On Saturday a large group of friends and family gathered to remember ‘eco-warrior’ Deb Whitley at her beautiful property in Glenugie, south of Grafton.
A keen swimmer and lover of nature, Ms Whitley became well-known across the Northern Rivers when she became the first woman to lock on to a Metgasco truck, in an effort to stop the company from establishing an unconventional gas field in the region.
On 4 December 2012, the non-violent blockade of the Avenue, then a sleepy rural lane through a spotted gum forest (now the road to a new prison, bisected by the new freeway), had attracted concerned citizens from across the Northern Rivers, and beyond.
Following Davey Bob Ramsey’s example at the Shannonbrook CSG Ponds, Deb Whitley locked herself under a truck which was attempting to enter the Glenugie site and had been stopped by protesters.
She was accompanied by buddy Philippe Dupuy (later to be arrested for tunnelling under the Metgasco site entrance at Doubtful Creek).
The truck driver refused to turn off his engine, leading to a tense situation, which ended when police arrived to arrest and remove Ms Whitley.
Defying her conditions, she later returned to the blockade site, becoming a key participant in the events of Bloody Monday (7 January 2013), when riot police violently removed peaceful protectors who were blockading the road.
The 2012-13 Glenugie blockade was close to Ms Whitley’s property on Aerodrome Road. She achieved prominence for the fact that she was motivated by a desire to protect her home, the water and her neighbours, as she stated in numerous media interviews, which significantly raised the profile of the gas issue.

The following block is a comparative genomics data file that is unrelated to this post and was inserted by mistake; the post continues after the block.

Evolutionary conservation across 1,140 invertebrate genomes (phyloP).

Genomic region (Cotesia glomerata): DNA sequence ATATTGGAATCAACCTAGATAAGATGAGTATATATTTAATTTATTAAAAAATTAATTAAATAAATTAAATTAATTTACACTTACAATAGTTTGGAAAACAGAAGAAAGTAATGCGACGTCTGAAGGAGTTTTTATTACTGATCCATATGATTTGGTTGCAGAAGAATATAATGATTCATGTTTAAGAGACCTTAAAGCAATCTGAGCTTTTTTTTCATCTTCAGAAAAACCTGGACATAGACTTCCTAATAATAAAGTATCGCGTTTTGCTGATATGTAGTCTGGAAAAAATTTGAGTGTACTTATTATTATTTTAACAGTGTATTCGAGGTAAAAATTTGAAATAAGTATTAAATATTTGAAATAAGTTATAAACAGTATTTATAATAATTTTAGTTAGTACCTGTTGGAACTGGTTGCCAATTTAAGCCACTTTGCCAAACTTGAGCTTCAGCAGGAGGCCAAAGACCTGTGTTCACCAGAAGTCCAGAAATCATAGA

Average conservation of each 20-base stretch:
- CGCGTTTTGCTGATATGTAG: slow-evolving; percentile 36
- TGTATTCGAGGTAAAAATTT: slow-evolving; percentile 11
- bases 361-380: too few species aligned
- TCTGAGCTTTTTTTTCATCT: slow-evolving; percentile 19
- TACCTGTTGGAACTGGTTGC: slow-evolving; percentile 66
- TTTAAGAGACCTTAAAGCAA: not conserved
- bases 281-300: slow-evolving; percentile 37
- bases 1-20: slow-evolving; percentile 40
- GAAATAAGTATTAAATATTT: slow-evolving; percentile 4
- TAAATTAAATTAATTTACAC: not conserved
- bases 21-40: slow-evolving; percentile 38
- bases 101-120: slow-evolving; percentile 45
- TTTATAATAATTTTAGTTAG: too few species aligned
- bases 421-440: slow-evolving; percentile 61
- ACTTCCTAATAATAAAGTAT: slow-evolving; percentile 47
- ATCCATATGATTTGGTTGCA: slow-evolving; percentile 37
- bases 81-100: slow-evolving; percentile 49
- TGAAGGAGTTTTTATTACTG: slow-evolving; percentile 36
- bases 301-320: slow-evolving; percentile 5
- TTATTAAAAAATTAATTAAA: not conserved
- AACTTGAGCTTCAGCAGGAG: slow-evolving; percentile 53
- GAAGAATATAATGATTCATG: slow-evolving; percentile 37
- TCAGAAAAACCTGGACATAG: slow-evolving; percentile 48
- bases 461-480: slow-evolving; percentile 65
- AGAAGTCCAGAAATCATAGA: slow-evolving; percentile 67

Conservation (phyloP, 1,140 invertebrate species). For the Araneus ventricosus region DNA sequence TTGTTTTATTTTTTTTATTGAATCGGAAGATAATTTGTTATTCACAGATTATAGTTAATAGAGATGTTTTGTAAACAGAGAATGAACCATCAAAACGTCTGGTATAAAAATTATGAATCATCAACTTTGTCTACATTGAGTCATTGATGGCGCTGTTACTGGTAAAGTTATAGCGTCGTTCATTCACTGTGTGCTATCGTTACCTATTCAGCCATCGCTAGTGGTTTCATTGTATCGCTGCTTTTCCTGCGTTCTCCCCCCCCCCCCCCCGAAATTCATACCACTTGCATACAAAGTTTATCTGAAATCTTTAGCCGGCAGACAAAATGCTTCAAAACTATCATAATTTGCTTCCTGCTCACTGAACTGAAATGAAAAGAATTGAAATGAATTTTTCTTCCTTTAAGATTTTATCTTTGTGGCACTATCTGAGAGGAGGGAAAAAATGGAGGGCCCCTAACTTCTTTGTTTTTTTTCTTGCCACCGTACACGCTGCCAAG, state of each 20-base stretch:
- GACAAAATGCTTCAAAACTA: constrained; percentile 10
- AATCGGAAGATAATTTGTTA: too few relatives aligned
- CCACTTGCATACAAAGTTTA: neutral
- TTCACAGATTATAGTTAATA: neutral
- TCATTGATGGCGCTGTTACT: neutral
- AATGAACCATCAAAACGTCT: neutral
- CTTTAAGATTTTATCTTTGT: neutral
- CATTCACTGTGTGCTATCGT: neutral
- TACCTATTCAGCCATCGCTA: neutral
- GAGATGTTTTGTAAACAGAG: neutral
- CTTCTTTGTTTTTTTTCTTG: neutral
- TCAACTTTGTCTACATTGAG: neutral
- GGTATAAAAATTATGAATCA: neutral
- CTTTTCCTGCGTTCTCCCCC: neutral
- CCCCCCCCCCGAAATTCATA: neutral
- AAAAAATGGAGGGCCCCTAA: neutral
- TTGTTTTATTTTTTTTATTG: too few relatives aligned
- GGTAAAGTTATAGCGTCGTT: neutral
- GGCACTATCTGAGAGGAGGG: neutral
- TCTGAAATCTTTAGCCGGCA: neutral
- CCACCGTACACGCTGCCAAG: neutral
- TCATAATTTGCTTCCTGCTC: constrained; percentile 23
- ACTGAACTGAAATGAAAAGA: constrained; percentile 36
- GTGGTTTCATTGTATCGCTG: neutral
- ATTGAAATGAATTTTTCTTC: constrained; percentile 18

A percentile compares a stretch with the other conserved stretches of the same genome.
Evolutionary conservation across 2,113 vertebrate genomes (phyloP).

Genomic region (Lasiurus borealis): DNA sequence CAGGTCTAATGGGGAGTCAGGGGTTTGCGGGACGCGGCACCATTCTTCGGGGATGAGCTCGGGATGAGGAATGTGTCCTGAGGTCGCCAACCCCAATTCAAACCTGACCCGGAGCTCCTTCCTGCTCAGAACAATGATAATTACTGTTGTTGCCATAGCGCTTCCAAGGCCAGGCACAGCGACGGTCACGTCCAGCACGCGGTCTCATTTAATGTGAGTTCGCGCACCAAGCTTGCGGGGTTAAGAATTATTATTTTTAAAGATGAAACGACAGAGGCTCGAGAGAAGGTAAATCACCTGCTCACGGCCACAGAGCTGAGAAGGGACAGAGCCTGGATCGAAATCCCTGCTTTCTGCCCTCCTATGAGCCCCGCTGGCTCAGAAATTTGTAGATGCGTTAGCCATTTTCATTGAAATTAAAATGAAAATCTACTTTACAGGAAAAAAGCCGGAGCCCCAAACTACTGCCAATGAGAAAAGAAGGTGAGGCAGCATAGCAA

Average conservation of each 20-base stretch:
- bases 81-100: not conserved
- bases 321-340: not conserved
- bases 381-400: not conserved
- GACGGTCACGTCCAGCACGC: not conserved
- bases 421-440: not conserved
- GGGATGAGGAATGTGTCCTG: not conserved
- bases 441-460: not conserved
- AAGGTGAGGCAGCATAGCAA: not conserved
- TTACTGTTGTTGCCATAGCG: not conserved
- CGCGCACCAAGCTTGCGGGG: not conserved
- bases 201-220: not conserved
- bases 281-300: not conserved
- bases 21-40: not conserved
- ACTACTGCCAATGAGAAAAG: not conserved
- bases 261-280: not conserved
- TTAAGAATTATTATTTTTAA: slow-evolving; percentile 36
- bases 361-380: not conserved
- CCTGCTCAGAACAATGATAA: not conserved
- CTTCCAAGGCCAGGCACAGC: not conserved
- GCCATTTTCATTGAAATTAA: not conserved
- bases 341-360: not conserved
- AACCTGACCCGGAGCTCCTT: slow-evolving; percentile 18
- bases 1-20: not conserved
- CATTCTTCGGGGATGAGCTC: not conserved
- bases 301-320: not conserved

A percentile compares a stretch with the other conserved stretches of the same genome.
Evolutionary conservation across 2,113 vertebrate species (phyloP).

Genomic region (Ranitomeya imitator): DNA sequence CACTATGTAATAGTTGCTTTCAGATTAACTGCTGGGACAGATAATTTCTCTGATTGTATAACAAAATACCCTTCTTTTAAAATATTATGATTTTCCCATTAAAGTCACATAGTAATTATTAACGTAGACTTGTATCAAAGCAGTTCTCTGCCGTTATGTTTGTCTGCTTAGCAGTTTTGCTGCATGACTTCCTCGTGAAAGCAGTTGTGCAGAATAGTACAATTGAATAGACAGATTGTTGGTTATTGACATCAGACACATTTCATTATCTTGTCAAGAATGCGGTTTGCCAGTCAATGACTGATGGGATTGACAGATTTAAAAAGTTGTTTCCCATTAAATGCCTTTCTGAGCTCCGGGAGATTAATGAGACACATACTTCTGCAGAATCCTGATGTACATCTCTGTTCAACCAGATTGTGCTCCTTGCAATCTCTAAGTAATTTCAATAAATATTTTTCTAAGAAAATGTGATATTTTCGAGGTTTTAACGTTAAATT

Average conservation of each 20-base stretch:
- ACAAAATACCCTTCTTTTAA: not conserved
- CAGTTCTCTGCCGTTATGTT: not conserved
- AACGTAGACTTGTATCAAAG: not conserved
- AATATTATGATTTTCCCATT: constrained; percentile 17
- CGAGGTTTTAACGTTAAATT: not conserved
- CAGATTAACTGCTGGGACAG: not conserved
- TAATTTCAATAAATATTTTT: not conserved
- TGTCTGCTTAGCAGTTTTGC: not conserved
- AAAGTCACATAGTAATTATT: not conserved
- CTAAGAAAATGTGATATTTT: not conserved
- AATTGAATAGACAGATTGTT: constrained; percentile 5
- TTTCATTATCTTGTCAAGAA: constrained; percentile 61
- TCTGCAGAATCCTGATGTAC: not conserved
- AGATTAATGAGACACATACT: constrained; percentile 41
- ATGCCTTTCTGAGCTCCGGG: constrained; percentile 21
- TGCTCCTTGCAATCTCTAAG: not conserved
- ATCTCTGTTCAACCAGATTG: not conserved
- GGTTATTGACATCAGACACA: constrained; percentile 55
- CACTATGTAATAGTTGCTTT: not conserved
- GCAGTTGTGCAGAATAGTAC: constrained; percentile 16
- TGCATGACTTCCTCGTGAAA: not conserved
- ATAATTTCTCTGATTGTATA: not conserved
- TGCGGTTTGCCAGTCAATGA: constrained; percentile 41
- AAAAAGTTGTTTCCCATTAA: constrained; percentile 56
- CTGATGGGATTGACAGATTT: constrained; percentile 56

Unlike the media stereotype of the typical protester, Deb Whitley worked locally, didn’t have dreadlocks and wasn’t a blow-in. At the time she was described as an ‘ordinary person’, but her courage was far from ordinary.
Her action inspired numerous other people to take a similar stand, initially at Glenugie, then at Doubtful Creek, and finally at Bentley, where Metgasco was ultimately forced to leave the region after all local gas exploration licences were suspended.
Originally from Manly in Sydney, Deb Whitley’s joyful approach to life belied the fact that she experienced great tragedy in her life even before she took her stand at Glenugie, losing her partner, two sons and a sister over a short period.
She overcame cancer once, but after she broke her hip, the cancer returned, and she died late last year.
The Northern Rivers remains in Deb Whitley’s debt.
Audiences will be able to celebrate Ms Whitley’s courage again in the forthcoming film Confusing Them With Our Joy, which tells the epic story of the Northern Rivers’ fight against unconventional gas.